Virginia Enacts Civil Commitment of Sexually Violent Predators Legislation during 2003 General Assembly
Tysinger, Allyson K., Walters, Karen A. D., Developments in Mental Health Law
Sixteen states, including Virginia, have laws providing for the civil commitment of sexually violent predators (SVP). (1) Virginia's SVP law was initially enacted in 1999 (2) but funds for the program were not appropriated and the law did not become effective. During the 2003 legislative session, amidst heavy publicity surrounding the impending release of a man convicted of a particularly egregious and shocking sexually violent crime, the Virginia General Assembly appropriated funds and made the law effective upon its enactment on April 2, 2003. (3) The 2003 General Assembly also made some substantive changes to the law itself.
Prior to the 2003 session, a "sexually violent predator" was defined as any person who was convicted of a sexually violent offense or charged with such an offense but found unrestorably incompetent to stand trial and who suffered from a mental abnormality or personality disorder. (4) In January 2002, the United States Supreme Court issued an opinion in Kansas v. Crane, holding that while it was not necessary to show that a sexually violent predator had a complete lack of control over his behavior, there must at least be proof of serious difficulty in controlling behavior to permit a commitment under an SVP law. (5) To comport with this decision, the 2003 General Assembly amended Virginia's definition of sexually violent predator to mean any person who has been convicted of a sexually violent offense (6) or charged with such an offense but found unrestorably incompetent to stand trial and because of a mental abnormality or personality disorder, finds it difficult to control his predatory behavior which makes him likely to engage in sexually violent acts. (7)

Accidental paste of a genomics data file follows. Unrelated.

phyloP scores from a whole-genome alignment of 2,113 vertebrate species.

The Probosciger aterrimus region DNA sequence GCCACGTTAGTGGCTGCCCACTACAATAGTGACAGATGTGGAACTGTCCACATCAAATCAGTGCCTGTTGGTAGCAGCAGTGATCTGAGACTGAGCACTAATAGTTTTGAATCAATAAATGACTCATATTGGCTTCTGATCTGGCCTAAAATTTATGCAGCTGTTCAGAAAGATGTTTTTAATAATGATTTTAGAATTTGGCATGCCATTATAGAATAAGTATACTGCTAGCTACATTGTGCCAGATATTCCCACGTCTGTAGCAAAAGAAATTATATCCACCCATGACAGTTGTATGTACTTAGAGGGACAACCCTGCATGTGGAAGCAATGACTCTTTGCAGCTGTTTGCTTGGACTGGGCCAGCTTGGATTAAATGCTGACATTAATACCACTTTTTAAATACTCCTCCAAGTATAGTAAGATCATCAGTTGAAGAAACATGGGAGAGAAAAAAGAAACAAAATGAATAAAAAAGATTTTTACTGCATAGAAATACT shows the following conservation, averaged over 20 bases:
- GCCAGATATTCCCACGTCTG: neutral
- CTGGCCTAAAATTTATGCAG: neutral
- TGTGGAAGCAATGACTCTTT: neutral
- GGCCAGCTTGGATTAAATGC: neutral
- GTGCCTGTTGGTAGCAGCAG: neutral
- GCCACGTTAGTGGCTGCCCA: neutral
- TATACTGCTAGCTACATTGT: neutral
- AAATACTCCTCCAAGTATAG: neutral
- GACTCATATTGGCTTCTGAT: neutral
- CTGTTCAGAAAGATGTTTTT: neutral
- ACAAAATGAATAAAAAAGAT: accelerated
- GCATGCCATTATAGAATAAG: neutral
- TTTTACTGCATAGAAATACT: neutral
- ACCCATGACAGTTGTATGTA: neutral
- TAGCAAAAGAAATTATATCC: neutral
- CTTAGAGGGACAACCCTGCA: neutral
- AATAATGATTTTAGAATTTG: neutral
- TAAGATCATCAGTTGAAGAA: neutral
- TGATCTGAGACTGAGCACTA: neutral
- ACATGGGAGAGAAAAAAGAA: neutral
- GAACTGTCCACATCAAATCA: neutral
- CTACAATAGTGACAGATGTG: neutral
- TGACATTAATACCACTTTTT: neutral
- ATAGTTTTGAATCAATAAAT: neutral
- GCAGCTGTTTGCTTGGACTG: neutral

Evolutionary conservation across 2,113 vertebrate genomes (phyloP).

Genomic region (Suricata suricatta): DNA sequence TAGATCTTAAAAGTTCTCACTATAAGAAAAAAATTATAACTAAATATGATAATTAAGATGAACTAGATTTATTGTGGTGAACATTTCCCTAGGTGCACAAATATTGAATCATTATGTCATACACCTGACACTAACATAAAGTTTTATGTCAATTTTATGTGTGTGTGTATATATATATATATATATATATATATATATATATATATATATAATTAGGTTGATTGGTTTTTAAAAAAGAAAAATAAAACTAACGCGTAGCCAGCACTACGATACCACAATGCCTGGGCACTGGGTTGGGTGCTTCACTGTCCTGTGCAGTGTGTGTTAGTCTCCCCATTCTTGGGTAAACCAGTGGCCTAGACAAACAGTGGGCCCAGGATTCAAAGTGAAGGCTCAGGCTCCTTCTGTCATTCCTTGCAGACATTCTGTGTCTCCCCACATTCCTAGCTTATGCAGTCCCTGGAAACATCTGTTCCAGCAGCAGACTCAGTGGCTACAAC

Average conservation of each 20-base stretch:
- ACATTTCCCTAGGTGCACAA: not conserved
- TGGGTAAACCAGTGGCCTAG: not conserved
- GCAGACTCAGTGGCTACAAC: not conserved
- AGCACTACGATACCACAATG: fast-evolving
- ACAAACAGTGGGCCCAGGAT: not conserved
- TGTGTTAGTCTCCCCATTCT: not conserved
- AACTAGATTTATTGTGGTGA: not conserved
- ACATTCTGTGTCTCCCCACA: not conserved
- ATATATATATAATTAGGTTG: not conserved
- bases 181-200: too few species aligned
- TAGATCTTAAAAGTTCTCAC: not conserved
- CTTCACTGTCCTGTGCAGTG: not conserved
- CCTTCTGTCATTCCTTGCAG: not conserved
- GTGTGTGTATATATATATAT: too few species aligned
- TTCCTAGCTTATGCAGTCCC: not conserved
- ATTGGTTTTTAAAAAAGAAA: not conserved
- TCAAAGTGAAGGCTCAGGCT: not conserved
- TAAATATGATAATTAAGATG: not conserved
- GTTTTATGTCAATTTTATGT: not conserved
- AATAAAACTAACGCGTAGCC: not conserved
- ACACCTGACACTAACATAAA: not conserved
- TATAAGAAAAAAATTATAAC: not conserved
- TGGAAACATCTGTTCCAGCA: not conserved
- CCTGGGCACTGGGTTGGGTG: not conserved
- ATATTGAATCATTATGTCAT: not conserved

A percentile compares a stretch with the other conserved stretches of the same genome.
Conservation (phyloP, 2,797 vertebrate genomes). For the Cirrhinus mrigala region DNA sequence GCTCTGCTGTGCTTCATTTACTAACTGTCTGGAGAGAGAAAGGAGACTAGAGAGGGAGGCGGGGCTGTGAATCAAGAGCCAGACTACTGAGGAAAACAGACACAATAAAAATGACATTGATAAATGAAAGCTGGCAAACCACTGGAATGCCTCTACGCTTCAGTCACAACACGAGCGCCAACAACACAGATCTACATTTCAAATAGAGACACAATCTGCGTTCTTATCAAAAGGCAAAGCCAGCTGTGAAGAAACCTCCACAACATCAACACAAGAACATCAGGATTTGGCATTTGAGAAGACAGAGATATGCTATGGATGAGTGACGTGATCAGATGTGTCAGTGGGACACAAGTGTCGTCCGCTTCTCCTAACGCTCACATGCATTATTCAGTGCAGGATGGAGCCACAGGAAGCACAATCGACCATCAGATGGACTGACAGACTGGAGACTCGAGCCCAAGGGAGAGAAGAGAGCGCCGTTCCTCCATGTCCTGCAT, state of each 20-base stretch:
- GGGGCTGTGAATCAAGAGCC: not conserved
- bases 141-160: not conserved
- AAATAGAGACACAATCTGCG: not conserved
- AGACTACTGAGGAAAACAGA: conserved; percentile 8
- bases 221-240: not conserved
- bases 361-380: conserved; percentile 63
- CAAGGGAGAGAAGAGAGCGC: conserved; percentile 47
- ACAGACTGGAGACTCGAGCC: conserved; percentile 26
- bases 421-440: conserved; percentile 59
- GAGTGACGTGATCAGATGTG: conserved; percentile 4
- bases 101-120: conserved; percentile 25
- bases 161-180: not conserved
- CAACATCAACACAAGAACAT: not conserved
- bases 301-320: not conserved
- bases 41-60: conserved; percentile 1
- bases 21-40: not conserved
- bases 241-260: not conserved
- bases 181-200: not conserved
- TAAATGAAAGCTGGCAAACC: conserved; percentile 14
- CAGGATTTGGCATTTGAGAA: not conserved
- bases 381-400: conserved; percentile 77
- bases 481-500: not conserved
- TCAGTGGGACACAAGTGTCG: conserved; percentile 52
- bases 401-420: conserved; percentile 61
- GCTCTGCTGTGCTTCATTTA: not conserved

The 2003 General Assembly also made amendments to the procedure used to commit a sexually violent predator. Under the Virginia law, the Director of the Department of Corrections is responsible for beginning the SVP commitment process for prisoners who have been convicted of sexually violent offenses. Prior to the …
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Publication information: Article title: Virginia Enacts Civil Commitment of Sexually Violent Predators Legislation during 2003 General Assembly. Contributors: Tysinger, Allyson K. - Author, Walters, Karen A. D. - Author. Magazine title: Developments in Mental Health Law. Volume: 23. Issue: 1 Publication date: January 2004. Page number: 6+. © 2009 Institute of Law, Psychiatry & Public Policy. COPYRIGHT 2004 Gale Group.
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